Megan Lavins’ path towards the 2020 Boston Marathon was an unconventional one. She didn’t start running competitively until after she graduated with a degree in finance from American University in the spring of 2018. But after just eight weeks of focused long-distance training, she competed in her first marathon, the New York City marathon, and ran a 3:14:41 time that would have qualified her for the Boston Marathon.
Less than a year later, she ran in the Northern Ohio Marathon, where she won the women’s division, finished third overall and officially qualified for Boston with a 3:00:54 run.
But then the coronavirus pandemic hit. The Boston Marathon, initially scheduled for April, was postponed to September. A marathon that usually hosts around 30,000 runners would now be held virtually, with runners setting their own courses and tracking their own times. But despite the delays and potential obstacles, and just two years of marathon experience under her belt, Lavins managed to finish the marathon with the second-best time overall among female runners. The run set a personal record (PR) of 2:48:54, as she finished less than four minutes off the qualifying time for the Olympic Trials.
“When it got closer to the race, I was like ‘alright, I’ve been keeping up the miles and training, I might as well run it virtually,’” Lavins said. “And then the closer it got to the race, I was like ‘alright, I’ve been putting a lot of time and effort into this, why don’t I just go big or go home?’ And that’s when I decided I wanted to break three [hours], which was my last PR.”
Lavins ran the marathon in Hilton Head, South Carolina, while on vacation with her family, setting up the course with her father the day before she ran the race. And on Sept. 7, the first day of the week runners were given to run and submit their times, she ran by herself with her family supporting her.
“The one benefit that I’ve found from my training, since I’ve been home in Cleveland for the last few months, I’m used to running by myself. It really wasn’t that different from my training cycle,” Lavins said. “My dad and my mom are like my A-team, and my brother and his girlfriend were there, as well as my boyfriend, so it was really nice to have that support system there since there was no crowd for the actual race.”
Since runners competed in different locations at different times, it took a few days for results to come in, and for her to know just how well she fared against her competitors. Lavins used the Strava app and her Garmin watch to track her time and make sure there were no errors.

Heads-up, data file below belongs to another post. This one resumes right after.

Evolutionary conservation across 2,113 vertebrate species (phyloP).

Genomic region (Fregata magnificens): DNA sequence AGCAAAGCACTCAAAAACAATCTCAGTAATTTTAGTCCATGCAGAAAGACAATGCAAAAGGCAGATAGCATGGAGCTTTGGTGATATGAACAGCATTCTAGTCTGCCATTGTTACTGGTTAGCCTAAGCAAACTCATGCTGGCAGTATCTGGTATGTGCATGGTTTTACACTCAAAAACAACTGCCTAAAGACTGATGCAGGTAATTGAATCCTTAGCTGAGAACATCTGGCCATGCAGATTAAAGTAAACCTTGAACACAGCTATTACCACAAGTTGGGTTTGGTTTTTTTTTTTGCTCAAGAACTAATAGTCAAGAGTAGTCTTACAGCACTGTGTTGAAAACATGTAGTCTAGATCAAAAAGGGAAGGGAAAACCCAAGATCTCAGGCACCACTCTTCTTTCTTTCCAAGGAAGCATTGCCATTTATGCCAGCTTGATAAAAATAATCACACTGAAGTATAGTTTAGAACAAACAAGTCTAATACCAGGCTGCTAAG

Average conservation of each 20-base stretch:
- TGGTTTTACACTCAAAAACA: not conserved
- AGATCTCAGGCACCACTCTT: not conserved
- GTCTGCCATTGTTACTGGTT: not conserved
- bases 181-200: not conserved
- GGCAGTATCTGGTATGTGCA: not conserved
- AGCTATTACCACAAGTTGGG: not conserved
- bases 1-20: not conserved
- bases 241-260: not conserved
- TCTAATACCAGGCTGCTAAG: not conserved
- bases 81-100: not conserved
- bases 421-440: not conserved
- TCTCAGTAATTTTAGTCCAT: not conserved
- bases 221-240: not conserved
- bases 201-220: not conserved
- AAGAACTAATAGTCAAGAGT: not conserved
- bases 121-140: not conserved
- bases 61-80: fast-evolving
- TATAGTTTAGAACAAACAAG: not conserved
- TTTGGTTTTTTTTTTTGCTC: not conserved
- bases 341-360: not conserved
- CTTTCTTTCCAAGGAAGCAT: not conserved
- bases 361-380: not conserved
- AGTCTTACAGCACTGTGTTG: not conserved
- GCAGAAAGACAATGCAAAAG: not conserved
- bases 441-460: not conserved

“I just kept refreshing the app and the leaderboards,” Lavins said. “At first I didn’t care, I didn’t think I would get a top result. But it was exciting to see, and it reaffirmed that I really want to take this sport to the next level.”
Her training for the marathon took place largely in her hometown in Ohio, where she has been living and working from home since the spring. Her plans were in limbo when the marathon was delayed, but Lavins believed it may have worked to her benefit. She suffered a minor injury in March and had to take a week off, and there was a good chance she wouldn’t hit the sub-three hours time that she was aiming for.
But with no races on the docket for a while, the time off following the cancellation allowed her to enjoy her runs without any added stress.
Though Lavins did not start running marathons until after college, it was her time at AU that was instrumental in starting her interest in running. When she arrived at AU her freshman year, she began running for 30 minutes a day, five days a week, and she has been running five days a week since. And during her sophomore year, she ran a half marathon, while continuing her normal running pattern. After she graduated, she moved to New York City to work at J.P. Morgan.
“I used to live on Cathedral Avenue, so running by the National Cathedral on Wisconsin Avenue, I loved that,” Lavins said. “And running down to Georgetown is awesome. I interned right by Dupont Circle, so on my lunch breaks I would run around the Mall. I never stop when I’m running, but I can’t tell you how many times I would stop and take pictures. D.C. is such a special place to run, and I really think that helped plant the seed with my joy for running.”
While her running career has gotten off to a great start so far, Lavins still has her eyes set on even bigger goals and continued improvement. She has begun the search for a personal coach and hopes to build towards a potential Olympic run. Given her progression, the odds seem to be in her favor.
“Seeing that the Olympic team has already been set for the upcoming Olympics, yes, I’m very focused on that,” Lavins said. “But I know I have until 2024, so really I’m just tuning in on how I can improve and start to get competitive with other distances as well and go from there.”